To mask or not to mask? New rules in Illinois and Chicago raise new questions for residents, from doctors to schoolteachers.

·6 min read

To mask or not to mask?

That’s the question for many vaccinated people after the Centers for Disease Control and Prevention revised their guidance on where people need to wear masks, saying that those who are two weeks past their vaccines can mostly return to pre-pandemic activities without masks.

Following those recommendations, Gov. J.B. Pritzker announced new guidelines that put Illinois in line with the new federal guidance. In Chicago, which has at times maintained separate rules from the state throughout COVID-19, public health Commissioner Dr. Allison Arwady said Tuesday that fully vaccinated people can go maskless in most settings, but some businesses will be strongly advised to maintain mask requirements.

According to that guidance, people who are fully vaccinated should still wear masks in health care settings or while riding trains, buses, planes or other forms of public transportation, as well as at airports, bus or train stations.

We asked people who live and work in different areas where they would and would not wear masks, and what they were considering as they made these decisions.

For now, Dr. Jeffrey Linder, Northwestern Medicine’s chief of general internal medicine and geriatrics, has a generally clear line. He plans on wearing a mask indoors and not wearing a mask outdoors.

“Outdoors is easier,” he said. “It has always seemed very low-risk to me and, since more data has come out about the effectiveness of vaccines, even lower risk.”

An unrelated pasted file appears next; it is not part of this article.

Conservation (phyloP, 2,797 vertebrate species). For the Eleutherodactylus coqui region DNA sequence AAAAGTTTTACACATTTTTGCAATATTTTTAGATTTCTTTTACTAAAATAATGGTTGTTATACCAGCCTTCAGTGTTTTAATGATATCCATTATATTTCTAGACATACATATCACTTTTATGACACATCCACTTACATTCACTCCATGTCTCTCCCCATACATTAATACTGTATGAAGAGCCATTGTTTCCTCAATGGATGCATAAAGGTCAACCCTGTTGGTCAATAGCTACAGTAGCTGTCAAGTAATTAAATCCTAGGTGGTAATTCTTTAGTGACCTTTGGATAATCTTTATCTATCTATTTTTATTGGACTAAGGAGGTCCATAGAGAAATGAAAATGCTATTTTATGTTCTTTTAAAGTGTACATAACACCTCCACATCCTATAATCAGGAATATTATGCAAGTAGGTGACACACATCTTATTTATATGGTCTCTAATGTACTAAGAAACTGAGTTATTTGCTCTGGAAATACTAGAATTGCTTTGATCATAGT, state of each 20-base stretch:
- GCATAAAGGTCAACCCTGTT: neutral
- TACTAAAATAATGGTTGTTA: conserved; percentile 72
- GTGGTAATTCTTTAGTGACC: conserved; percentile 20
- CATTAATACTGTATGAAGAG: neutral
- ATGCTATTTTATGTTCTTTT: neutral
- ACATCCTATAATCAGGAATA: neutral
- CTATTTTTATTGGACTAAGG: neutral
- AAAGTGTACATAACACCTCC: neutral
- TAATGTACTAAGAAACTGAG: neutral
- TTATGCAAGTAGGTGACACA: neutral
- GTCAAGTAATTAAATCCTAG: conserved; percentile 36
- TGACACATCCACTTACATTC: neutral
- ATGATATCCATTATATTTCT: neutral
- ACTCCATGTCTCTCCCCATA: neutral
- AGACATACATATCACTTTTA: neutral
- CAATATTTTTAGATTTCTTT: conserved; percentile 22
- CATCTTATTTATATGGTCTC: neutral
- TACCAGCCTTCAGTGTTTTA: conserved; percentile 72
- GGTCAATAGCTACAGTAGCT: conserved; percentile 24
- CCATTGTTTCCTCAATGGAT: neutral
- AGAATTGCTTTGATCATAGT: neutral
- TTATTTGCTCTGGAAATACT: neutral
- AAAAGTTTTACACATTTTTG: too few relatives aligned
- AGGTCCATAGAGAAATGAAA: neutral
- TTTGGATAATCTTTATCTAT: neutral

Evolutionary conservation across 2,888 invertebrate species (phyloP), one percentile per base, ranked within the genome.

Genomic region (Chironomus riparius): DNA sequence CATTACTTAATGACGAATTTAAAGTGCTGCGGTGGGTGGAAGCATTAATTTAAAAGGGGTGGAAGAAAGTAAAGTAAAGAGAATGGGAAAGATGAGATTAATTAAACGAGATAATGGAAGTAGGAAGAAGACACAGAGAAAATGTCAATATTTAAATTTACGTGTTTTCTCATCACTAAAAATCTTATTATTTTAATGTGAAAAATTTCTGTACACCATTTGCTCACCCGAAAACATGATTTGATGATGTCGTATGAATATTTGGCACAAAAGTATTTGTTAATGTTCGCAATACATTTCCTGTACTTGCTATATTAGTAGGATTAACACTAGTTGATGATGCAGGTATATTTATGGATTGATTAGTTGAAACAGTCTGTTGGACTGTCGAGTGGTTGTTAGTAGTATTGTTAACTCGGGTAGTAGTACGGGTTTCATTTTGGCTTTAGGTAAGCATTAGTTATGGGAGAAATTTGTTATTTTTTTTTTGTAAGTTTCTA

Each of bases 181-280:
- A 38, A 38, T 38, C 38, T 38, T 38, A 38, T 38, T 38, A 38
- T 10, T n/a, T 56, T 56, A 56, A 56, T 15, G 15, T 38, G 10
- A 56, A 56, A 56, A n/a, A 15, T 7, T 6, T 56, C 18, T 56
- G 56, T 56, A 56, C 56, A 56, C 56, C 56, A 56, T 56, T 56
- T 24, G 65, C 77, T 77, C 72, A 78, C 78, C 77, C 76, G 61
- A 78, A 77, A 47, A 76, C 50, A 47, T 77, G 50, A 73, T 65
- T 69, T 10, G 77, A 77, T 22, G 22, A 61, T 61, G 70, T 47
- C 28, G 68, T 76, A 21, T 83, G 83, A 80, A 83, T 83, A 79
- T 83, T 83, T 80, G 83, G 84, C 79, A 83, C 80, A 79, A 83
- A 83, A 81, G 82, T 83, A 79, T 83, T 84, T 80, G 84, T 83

Echoing many who said something similar, he plans to wear a mask indoors not for him, but for others. He feels it is out of respect for people who for many reasons, whether because they have cancer or a compromised immune system or can’t get time off, haven’t been vaccinated yet. “Even though my risk of transmitting COVID to them is extremely low, they do not know that I’m vaccinated and could be concerned,” Linder said.

As overall case rates come down, he noted, the risk for everyone will go down. Still, he added, “I’m not sure I’ll ever get on the CTA again in the winter without a mask.”

Owners of businesses from restaurants to fitness studios have been scrambling to figure out how to respond to the updated guidance, balancing keeping customers happy and protecting their employees. Businesses must ensure all visitors can practice social distancing or encourage masks.

Deborah Rivera, owner of Ambrosia Euro-American Patisserie in Barrington, said she won’t be taking down the sign requiring masks any time soon. “I feel like it’s important to protect my staff when customers are ordering at our counter,” she said.

And she’ll keep wearing a face covering on errands to the store, the post office, Home Depot. “It seems like a common courtesy, whether you’re vaccinated or not.”

That’s similar to Eric Combs, a middle school teacher in Olney, Illinois, who plans to keep wearing a mask to the grocery store, although he knows he may be the only one. “Even though I have been vaccinated, and have had the virus, I know that I can still be a carrier.”

At home, with family, he doesn’t plan to wear a mask. But he’ll wear one where others are around — near others even outside, or in a restaurant walking to a table or interacting with a server.

For parents or teachers or others who will be around children under age 12, their inability to be vaccinated adds to the calculation.